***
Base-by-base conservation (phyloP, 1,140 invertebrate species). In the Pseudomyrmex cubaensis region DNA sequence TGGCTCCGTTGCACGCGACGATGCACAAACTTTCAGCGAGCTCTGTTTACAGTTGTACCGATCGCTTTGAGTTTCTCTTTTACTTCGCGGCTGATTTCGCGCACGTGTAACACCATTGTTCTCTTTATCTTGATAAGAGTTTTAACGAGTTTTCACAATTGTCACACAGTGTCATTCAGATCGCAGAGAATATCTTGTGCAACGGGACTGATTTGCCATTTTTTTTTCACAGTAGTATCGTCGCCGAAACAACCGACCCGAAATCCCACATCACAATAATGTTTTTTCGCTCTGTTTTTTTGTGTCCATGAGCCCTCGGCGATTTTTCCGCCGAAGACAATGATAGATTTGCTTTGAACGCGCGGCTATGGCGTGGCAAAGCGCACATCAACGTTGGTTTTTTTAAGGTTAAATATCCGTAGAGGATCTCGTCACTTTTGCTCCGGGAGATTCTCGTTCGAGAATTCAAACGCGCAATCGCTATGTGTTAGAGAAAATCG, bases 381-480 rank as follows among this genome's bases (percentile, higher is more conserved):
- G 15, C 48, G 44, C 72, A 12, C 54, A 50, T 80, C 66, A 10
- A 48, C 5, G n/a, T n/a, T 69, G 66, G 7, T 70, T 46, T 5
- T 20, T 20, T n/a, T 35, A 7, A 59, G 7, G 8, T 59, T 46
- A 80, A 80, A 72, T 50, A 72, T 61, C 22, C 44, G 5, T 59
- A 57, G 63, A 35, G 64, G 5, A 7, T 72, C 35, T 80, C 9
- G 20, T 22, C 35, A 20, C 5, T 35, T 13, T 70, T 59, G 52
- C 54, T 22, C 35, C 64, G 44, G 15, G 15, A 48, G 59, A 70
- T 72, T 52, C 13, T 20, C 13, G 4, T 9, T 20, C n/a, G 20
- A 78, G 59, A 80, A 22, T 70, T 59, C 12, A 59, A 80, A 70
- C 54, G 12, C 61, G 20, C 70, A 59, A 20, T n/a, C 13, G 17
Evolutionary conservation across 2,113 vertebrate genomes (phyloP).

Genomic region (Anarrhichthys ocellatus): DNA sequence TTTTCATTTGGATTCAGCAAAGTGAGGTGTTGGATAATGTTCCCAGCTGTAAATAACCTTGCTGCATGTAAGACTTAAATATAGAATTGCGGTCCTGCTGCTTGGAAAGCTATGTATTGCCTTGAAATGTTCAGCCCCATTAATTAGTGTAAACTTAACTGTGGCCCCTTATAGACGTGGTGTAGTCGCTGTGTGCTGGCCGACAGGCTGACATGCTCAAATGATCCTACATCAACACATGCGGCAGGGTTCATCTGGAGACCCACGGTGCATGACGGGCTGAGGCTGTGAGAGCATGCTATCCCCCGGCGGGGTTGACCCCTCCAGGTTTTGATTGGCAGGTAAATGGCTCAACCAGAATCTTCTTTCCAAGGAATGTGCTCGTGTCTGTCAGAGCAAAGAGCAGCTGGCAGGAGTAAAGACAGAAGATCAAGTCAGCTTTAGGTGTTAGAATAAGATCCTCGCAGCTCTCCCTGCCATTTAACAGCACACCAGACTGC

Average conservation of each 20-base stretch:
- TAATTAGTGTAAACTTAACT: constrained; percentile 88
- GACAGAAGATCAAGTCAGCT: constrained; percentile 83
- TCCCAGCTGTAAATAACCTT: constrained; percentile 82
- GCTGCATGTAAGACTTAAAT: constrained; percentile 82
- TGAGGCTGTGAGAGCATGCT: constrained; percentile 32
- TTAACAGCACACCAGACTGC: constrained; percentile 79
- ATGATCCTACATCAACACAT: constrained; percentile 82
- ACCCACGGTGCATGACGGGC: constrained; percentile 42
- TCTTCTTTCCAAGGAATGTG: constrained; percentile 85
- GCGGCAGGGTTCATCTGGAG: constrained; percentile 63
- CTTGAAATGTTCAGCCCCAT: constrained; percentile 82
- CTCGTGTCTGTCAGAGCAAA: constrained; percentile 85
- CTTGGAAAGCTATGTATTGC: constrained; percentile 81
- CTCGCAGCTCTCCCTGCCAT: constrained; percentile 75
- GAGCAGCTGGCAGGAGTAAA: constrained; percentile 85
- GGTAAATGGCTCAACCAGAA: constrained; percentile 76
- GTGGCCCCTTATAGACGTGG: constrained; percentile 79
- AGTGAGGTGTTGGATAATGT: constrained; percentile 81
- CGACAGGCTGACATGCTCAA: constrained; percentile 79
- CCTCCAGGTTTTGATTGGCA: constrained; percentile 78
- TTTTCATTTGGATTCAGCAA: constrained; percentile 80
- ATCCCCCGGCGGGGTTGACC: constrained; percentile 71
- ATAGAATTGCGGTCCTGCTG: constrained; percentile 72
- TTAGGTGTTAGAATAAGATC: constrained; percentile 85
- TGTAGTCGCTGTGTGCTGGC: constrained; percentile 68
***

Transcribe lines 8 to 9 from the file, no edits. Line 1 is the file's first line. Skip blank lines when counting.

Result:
- C 54, T 22, C 35, C 64, G 44, G 15, G 15, A 48, G 59, A 70
- T 72, T 52, C 13, T 20, C 13, G 4, T 9, T 20, C n/a, G 20